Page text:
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Tuesday, August 16, 2022
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Excuse me while I unabashedly pay tribute to one of my best friends in the world and at the same time and without excuses shill for something that I volunteer for and which plays a totally meaningful role in my life.

“JM in the AM,” hosted by the indefatigable Nachum Segal, has to be one of the most precious assets belonging to this community. Actually, “this community” is a severe misnomer now that the show is carried lived on the Internet—people from San Antonio to Beit Shemesh to Sydney, Australia are known to listen.

Nachum celebrated his 30th anniversary on air this past Labor Day. In September 1983, there were about 12 Jewish singers who were household names. (No, Bob Dylan does not count. ) No one heard of the Miami Boys Choir except those living in Miami. The Maccabeats weren’t even born yet, and I imagine that the now-famous singer’s parents weren’t chasing him around the house screaming “Shuki, you get over here right now!” Want to count how many average nice Jewish boys with good voices who were simply singing zemirot at their Shabbos table with their kids cut a first CD and then went on to perform in front of hundreds and thousands of people because Nachum was happy to play a version of their recorded dreams?

We turn on our radio and he’s there. God bless him, he has played that darn Modeh Ani song every day for 30 years. The erev Shabbat staple, It’s Time to Say Good Shabbos is part of our lexicon only because of him. And hearing Hatikva every weekday morning at 8:58 a. m. is the stuff of legend.

Along came Rabbis Goldwasser and Yudin to add their Divrei Torah to the mix. And of course, Malcolm Hoenlein live on-air every Friday, an attraction that many people (yours truly included) consider the best half hour of Jewish radio, or any radio for that matter, extant today.

As Nachum’s brother, Rabbi Nate Segal, once proclaimed many years ago, “Nachum talks to more Jews in one day than any person in the world other than the Prime Minister of Israel.” He’s right. And he does it with humor, with modesty and with an unabashed love for the Jewish people and for Israel. From the music of Safam and Debbie Friedman to the niggunim of the Munkacser hasidim and Chasidei Belz, Nachum manages to cover it all with grace and style. And he wakes up every morning at 4 a. m. without a complaint. At least not to his friends. Ever.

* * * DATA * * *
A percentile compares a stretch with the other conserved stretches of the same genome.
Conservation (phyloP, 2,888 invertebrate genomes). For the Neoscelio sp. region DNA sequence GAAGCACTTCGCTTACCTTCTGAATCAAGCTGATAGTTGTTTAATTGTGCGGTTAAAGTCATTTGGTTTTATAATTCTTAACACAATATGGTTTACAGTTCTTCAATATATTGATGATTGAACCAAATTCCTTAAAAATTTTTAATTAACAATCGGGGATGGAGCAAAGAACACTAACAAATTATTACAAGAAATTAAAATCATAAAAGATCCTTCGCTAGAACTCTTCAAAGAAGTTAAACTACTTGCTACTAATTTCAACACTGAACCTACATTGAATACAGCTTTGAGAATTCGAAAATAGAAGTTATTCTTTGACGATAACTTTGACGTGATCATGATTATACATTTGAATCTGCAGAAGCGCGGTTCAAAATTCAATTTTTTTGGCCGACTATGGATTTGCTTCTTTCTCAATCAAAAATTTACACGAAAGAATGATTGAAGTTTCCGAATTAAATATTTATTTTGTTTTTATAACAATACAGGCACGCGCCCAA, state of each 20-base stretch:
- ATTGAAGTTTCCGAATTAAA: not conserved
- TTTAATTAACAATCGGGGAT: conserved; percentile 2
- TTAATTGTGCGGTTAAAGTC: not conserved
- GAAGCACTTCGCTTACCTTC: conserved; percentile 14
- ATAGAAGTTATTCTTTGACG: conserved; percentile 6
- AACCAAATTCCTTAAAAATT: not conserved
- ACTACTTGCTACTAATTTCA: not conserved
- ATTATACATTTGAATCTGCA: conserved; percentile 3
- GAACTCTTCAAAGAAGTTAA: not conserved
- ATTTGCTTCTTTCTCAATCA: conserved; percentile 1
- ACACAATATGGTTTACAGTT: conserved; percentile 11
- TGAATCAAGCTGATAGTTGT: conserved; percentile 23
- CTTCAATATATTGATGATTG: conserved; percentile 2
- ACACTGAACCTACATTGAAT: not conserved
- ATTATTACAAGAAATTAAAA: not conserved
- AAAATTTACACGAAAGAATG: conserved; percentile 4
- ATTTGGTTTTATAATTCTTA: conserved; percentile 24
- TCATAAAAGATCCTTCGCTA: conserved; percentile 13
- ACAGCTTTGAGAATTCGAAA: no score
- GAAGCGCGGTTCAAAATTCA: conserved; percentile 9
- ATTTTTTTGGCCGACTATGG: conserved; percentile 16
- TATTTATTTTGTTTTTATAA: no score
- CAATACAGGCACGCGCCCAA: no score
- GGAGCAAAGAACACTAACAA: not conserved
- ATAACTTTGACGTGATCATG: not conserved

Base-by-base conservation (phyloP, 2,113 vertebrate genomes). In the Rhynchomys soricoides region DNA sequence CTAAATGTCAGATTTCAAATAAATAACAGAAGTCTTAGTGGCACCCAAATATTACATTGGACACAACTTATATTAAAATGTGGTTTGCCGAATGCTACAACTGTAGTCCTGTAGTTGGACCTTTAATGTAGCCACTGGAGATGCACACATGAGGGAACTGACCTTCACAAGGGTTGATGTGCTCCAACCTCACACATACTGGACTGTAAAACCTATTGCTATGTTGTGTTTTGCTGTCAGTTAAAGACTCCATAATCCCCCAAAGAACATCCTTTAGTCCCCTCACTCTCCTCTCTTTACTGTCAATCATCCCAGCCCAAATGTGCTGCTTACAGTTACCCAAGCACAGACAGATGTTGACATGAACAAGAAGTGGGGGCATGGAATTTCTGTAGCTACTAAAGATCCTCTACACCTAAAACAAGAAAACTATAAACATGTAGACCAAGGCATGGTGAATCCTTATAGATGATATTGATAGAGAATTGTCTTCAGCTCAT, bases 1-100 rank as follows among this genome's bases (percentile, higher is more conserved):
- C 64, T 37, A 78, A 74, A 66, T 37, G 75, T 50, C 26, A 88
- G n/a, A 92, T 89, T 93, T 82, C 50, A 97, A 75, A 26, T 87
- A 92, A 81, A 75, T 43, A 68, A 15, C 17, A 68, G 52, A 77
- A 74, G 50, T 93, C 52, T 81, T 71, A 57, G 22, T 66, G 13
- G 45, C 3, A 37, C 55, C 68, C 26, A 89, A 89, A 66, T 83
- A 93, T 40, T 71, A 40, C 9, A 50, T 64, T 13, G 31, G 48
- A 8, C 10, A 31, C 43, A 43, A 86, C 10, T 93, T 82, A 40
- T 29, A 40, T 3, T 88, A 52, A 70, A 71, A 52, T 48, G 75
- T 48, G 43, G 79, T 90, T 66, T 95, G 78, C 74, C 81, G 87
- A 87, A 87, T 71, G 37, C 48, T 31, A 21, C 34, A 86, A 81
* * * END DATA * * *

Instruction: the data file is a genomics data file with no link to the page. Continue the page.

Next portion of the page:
Surf your minds up and down the dial of AM and FM radio, and multiple options abound for us all. I’m a WFAN Boomer and Carton guy myself. But it’s not lasting. Morning drive-time radio in a major market is meant to shock and to appall. It is often meant to appeal to the lowest common denominator in our minds, to give our children entertainment we may not want them to have. Not so JM in the AM. “Lehavdil,” Nachum Segal and “JM in the AM” give true meaning to the old rabbinic wisdom, “Anu Mashkimim Ve-heim Mashkimim”—we wake up for one purpose, and the rest of the world wakes up and, well, does other things.

One quick recent story to explain what I mean, if there is any explanation still necessary:

It’s a Friday in March, and Nachum’s in the middle of his annual radiothon-fundraiser with a group of Kushner Yeshiva High School students in the phone room taking pledges, while Mark Zomick leads a Siyyum, on air, to commemorate the yahrzeit of Nachum’s father.

When Mark finishes reading the Gemara, in the middle of the radio program, Nachum stands up to recite Kaddish. I was there. I watched the eyes of the Kushner students, clearly seeing Jewish tradition come to life in full vivid 3-D. We all stood up to answer Amen and Yehei Shmei. We then sat back down and continued with the radio show. The next day in shul, someone told me they were driving in the car and didn’t know whether to pull over to the side of the road and stand up or to continue driving and just answer Amen.

Imus doesn’t ever give you that….

We were college classmates at YU way back in 1981, where we were both d-jays on WYUR. He took the reins of “JM in the AM” back in 1983, in an old run down ex-frat house on the campus of the now defunct Upsala College. The station then moved from Upsala College to Montgomery Street in Jersey City, from whence its simcha-filled waves radiate until today.  The studios are not 30 Rock, or even a closet in the CBS building. They’re not even on a par with “Kol Yisrael” out of Yerushalayim. You see, that’s because they are better. Ruach beats materialism hands down in Nachum’s world—by a knockout.

I have filled in for him for many times over the years, as have Mark, Mattes, Meir, Mayer, Randi and now Miriam. And I think we all share the same innermost feelings. Good for you Nachum Segal! We are proud of you and wish you another 30 years behind the mic, by which time one of your six beautiful children will surely be ready to take over.

Until then, Nachum, please heed your own words of wisdom that you have taught us all: Remember the past, live the present, and trust the future. Happy 30th!

By Robert Katz

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